Scott Mercier: Do bikes change lives?
Special to The Aspen Times
One of my core tenets is that bikes change lives. And I mean that literally; the arc of my life has been immeasurably changed by the bike. Not just from the time in the saddle, although in that manner too, but also from the people I’ve met and the places the bike has taken me.
But few stories can compare to that of Yamel, a 12-year-old seventh-grader in Carbondale. She’s from Guerrero, Mexico, and has lived in Colorado for just over a year.
Yamel’s life is hard. She is being raised by her dad, Freddy. Her mother had to take her three brothers back to Mexico because her baby brother Andy was born last year with a medical condition. Her mom and two of her brothers are not able to return to the U.S.
Yamel is here legally, but her family has been torn asunder. She spends a lot of time alone because her dad works long days to support the family. Her dad’s love for her is evident, however, in the time he takes to make her a special lunch every day; they’re legendary at the school. I could see the sadness in her eyes as she spoke about her mother and her baby brother. She misses them. She stayed in the U.S. to learn English, and to have more opportunities. When she grows up she wants to be a doctor so that she can cure her brother and other sick people.
Support Local Journalism
Yamel learned to ride a bike when she was 5. Her uncle taught her in Mexico. She wanted to ride when she first came to America, but she didn’t have a bike or helmet, and her family didn’t have the spare funds to buy her one.
This year, her desire to ride came to the attention of Sara Porter, a teacher and coach at Carbondale Middle School. Sara asked Jon Delk, of the newly formed Roaring Fork Cycling Club, whose vision statement is “To empower youth through cycling,” if he and the club could help. Jon had a new bike that had been donated by Marylyn Bondlaw and Annie Gonzales that was in need of a rider.
It was a kids’ bike, and it was just Yamel’s size. But Jon attached a condition: she’d have to earn the bike by participating in every practice after school for five weeks. If she could do that, the bike was hers to keep. She didn’t miss a single practice!
When I asked Yamel about riding a bike, her face lit up in a huge smile. She said riding a bike is her favorite thing to do. She rides because it makes her mom and dad proud, and it gives her a sense of independence and freedom.
Last year, Yamel would walk home from school and wait in her room for her dad to come home from work. This year, he would pick her up at 5:45 after practice, and they’d ride home together. The two of them also ride the pump track together in Carbondale. Her dad is cautious, but she likes to get air, bigger air than her dad, and ride wheelies. I could see from her sly smile that she likes being better than her dad. She was humble about it, but also proud of herself.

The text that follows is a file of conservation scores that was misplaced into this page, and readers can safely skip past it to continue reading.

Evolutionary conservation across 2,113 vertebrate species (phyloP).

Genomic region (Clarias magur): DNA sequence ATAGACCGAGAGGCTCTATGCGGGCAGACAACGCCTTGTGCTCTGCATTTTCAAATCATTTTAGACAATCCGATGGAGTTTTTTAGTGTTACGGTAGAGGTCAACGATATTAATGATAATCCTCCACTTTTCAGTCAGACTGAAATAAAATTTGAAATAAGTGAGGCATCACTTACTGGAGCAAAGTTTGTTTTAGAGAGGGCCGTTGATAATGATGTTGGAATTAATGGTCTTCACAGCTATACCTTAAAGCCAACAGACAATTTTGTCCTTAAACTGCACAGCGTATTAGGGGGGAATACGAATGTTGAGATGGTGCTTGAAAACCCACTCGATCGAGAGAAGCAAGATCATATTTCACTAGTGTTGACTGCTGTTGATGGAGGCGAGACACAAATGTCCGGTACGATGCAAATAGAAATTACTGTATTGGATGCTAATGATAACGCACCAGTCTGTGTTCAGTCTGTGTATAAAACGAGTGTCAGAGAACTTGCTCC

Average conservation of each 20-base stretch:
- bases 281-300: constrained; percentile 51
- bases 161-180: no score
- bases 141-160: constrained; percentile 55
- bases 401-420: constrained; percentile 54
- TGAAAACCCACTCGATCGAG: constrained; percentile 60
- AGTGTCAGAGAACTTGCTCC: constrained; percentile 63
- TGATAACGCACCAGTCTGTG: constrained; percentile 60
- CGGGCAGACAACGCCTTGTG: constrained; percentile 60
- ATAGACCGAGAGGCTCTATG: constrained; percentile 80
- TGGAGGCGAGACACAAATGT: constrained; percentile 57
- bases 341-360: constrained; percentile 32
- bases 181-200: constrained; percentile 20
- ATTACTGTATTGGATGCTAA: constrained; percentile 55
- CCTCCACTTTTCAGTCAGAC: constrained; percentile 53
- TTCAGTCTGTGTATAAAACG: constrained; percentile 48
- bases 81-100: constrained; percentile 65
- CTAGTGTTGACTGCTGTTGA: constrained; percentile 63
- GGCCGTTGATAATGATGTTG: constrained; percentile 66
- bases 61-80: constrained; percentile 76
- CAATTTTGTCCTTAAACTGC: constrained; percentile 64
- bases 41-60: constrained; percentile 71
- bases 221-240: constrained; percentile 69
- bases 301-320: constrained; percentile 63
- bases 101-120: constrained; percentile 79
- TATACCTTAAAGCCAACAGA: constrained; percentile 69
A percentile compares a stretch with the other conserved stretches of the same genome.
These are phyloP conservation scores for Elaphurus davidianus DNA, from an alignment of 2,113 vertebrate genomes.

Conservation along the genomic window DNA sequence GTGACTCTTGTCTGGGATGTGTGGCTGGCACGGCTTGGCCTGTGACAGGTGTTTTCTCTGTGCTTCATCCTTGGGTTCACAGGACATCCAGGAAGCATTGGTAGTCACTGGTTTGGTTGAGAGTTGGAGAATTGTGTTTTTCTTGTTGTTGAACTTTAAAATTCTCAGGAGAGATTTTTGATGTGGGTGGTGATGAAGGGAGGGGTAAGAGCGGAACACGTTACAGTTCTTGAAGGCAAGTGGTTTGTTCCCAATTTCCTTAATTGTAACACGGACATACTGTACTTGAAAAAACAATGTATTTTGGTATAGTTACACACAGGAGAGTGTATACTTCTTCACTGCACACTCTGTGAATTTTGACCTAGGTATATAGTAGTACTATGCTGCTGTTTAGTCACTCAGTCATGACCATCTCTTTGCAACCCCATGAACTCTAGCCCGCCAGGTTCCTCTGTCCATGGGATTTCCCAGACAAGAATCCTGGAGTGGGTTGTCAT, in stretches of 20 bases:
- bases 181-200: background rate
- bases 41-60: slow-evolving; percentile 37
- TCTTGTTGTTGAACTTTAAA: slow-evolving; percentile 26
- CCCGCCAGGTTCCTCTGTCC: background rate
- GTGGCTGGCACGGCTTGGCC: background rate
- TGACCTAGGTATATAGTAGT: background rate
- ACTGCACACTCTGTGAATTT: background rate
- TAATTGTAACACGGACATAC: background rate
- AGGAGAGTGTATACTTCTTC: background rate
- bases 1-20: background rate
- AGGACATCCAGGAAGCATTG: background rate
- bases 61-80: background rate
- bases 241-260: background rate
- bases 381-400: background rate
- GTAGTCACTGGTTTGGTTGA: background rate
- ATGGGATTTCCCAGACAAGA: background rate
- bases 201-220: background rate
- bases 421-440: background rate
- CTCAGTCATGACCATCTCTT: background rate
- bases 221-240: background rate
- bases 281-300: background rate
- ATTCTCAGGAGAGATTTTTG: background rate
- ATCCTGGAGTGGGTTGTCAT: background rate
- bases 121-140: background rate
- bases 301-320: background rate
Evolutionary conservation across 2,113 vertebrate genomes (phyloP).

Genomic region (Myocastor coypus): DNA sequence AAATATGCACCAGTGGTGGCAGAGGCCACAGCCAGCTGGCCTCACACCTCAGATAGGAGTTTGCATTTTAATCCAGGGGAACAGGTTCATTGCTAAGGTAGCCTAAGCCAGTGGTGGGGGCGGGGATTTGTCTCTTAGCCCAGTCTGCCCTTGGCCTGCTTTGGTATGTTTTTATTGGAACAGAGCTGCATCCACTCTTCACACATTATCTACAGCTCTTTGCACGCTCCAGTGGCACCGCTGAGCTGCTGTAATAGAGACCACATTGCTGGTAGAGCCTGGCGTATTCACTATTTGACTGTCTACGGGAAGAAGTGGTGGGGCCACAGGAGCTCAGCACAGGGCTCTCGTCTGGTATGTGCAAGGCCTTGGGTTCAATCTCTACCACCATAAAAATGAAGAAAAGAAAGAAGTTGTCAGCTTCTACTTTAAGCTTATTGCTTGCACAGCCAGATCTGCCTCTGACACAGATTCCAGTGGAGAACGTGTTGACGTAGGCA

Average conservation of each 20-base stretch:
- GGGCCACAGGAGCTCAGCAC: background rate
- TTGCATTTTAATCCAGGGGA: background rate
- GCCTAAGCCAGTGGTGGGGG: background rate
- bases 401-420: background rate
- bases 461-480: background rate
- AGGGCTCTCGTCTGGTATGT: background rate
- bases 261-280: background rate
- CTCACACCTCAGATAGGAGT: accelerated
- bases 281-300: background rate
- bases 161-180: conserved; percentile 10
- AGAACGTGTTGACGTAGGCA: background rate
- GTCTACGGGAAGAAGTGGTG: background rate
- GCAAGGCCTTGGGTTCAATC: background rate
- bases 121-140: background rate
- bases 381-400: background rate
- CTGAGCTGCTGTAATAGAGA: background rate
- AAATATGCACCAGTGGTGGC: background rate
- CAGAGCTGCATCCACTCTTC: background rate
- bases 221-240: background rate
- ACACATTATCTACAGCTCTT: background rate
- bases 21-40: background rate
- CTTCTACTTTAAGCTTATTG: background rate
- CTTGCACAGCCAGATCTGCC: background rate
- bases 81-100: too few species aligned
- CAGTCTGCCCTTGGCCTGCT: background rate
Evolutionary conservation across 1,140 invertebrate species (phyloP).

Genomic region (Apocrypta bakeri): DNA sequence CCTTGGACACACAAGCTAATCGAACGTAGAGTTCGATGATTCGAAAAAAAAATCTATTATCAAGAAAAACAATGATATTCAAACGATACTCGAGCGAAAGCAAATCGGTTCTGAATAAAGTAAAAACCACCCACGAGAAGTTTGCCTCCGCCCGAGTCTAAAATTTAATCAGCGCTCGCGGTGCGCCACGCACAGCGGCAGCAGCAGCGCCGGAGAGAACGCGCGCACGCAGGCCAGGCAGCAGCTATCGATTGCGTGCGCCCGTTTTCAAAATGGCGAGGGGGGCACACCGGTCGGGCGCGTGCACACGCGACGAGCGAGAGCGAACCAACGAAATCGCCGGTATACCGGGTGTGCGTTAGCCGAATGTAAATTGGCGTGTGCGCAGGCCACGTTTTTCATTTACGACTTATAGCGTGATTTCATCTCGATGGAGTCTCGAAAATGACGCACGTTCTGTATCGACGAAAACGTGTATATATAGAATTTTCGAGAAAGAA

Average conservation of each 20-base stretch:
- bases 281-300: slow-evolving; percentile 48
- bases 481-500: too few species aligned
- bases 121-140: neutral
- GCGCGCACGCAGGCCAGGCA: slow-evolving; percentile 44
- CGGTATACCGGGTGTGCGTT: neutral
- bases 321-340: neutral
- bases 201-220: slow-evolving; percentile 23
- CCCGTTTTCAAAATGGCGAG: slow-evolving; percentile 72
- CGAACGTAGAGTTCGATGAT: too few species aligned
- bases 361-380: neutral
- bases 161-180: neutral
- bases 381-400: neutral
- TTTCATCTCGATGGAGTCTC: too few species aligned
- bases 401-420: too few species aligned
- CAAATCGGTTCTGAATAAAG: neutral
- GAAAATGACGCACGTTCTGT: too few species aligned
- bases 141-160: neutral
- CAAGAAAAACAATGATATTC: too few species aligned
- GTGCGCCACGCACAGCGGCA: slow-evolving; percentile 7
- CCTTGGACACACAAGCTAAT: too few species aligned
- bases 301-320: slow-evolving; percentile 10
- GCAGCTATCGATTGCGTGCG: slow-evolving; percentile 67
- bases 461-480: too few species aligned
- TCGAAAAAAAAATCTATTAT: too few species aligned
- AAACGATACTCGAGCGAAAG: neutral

She has the lean physique of a top-level cyclist. I asked if she had ambitions of racing, but at this point she just likes to ride for fun. Quite frankly, that is exactly what she should be doing.
Yamel doesn’t have many friends in Carbondale yet, but when she is with the team, she really feels like she’s part of the school and the community. She feels like she fits in. Most of the kids and coaches don’t speak Spanish, so it forces her to learn and practice her English, as well.
She said she also likes to ride after a bad day. It makes her feel stronger, both physically and mentally. She thinks about her mom and little brother when she rides, and that makes her happy. In fact, she said that the happiest parts of her day are when she rides her bike.
By this point, I was struggling to hold back my tears. As I left the school, I was thinking of deep, philosophical questions, but I kept coming back to the bike, and what it means to Yamel. Bikes do indeed change lives.
Scott Mercier represented Team USA at the 1992 Olympic Games and had a five-year professional career with Saturn Cycling and The U.S. Postal Services teams. He currently works as a financial adviser in Aspen and can be reached at email@example.com.
Support Local Journalism
Readers around Aspen and Snowmass Village make the Aspen Times’ work possible. Your financial contribution supports our efforts to deliver quality, locally relevant journalism.
Now more than ever, your support is critical to help us keep our community informed about the evolving coronavirus pandemic and the impact it is having locally. Every contribution, however large or small, will make a difference.
Each donation will be used exclusively for the development and creation of increased news coverage.
Start a dialogue, stay on topic and be civil.
If you don't follow the rules, your comment may be deleted.
Herman is the freestyle skiing winner of the Summit Daily’s Peak Performers project, which honors the greatest athletes and most influential figures in Summit county ski and snowboard history.